This site is easier to read in landscape format on mobiles.

Spotlight back at The Storey next week

John Freeman

Spotlight returns to The Storey, Lancaster next Friday (17th May), offering another great evening of writing in performance.

On the bill after the regular ”Open Mic” session are Rose Proudfoot, Barney Farmer, Ruth Snowdon, Chloe MacDonald, Steeve The Poet and Andy Whitfield.

Poet Ruth Snowdon owes a lot to the childhood book Dinosaur Poems, which roused her early passion for poetry. Nowadays, Ruth's poems are mostly inspired from her work as a Civil Engineer and a love of nature writing. There are often unusual things to see or imagine when involved with a construction project.

It’s Ruth's hope that these ordinary and extraordinary observations can be combined and shared via poems and prose. She is still looking for a rhyme for the word pterodactyl.

Barney Farmer has written for iconic British comic VIZ since 2002, with work including "Drunken Bakers", "The Male Online" and much, much more. His first novel Drunken Baker was published in May 2018 to some small glib critical acclaim, and it is anticipated a similar fate, at best, awaits his second, Coketown, when it appears this summer.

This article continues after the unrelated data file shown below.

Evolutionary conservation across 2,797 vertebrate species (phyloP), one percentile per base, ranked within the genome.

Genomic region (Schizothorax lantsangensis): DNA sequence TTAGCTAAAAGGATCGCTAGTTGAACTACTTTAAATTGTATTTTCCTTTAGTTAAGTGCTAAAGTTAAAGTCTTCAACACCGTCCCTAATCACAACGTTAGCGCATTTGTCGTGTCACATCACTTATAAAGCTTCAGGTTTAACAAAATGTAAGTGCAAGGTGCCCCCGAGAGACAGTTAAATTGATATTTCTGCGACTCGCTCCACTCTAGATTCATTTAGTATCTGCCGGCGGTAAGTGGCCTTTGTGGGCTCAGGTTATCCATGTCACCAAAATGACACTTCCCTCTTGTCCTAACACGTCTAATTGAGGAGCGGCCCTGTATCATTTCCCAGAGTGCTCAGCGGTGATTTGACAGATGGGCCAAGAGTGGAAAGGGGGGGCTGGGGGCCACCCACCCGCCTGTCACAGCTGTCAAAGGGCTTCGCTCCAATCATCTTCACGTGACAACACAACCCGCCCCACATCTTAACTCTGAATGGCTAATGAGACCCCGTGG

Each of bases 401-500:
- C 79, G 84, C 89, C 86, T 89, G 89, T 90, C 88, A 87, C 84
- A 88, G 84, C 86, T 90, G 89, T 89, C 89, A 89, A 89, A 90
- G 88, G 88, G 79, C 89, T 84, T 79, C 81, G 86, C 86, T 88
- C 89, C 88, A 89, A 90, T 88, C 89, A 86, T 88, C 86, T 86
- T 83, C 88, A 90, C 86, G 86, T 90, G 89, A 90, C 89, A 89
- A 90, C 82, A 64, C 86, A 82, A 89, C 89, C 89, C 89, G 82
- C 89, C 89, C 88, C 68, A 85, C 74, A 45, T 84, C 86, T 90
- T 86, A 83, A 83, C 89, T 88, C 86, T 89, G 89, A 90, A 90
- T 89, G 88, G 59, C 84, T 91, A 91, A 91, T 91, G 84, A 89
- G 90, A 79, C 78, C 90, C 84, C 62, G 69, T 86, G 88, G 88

Studying English Literature and Creative Writing at Lancaster University, poet Rose Produfoot says she writes some sad stuff, some funny stuff, one very bad poem about the River Mersey. “I feel bad for anyone who ends up in one of my poems and then hears it,” she says, “partly because most of what I've said usually isn't true.”

“"I have written since a young age,” says Chloe MacDonald, “and I aim for my poetry to take the form of a moment, a feeling, a story. I hope the audience enjoy the fragments of my imagination that I have to share."

Since first appearing as guest Compere at the fourth ever Spotlight in March 1996 Steeve the Poet has trod the Spotlight stage on dozens of occasions. His droll mix of witty, poignant and tragicomic poetry have often been accompanied by miniature keyboards, guitar and stylophone. When Googled, one may find quotes such as “His stage persona suggests one of Alistair Sim’s more lugubrious offspring.”

The evening round off with music from Andy Whitfield, who used to sing on the cabaret circuit in London in the 1970s. He worked as an actor at The Dukes in the 1980s, became Composer-in-Residence for Wigan in the nineties, and formed his Millennium choir in, wait for it, 2000. He makes stained glass windows and has written a book on charismatic religions in the nineteenth century. Tonight, sadly reduced to a ukulele, Andy will be selecting from his Songs for Everyday Emergencies.

The longest-running regular performance event in Lancaster, Spotlight was recently awarded a grant from the Big Lottery Fund which will ensure it keep running until May 2020.

• Spotlight Friday 17th May, The Storey, Lancaster in The Auditorium | Doors Open 7.00pm | Open Mic 7.15 - 7.45pm | (£5 / £3 students/unwaged/concessions) | Web: | Facebook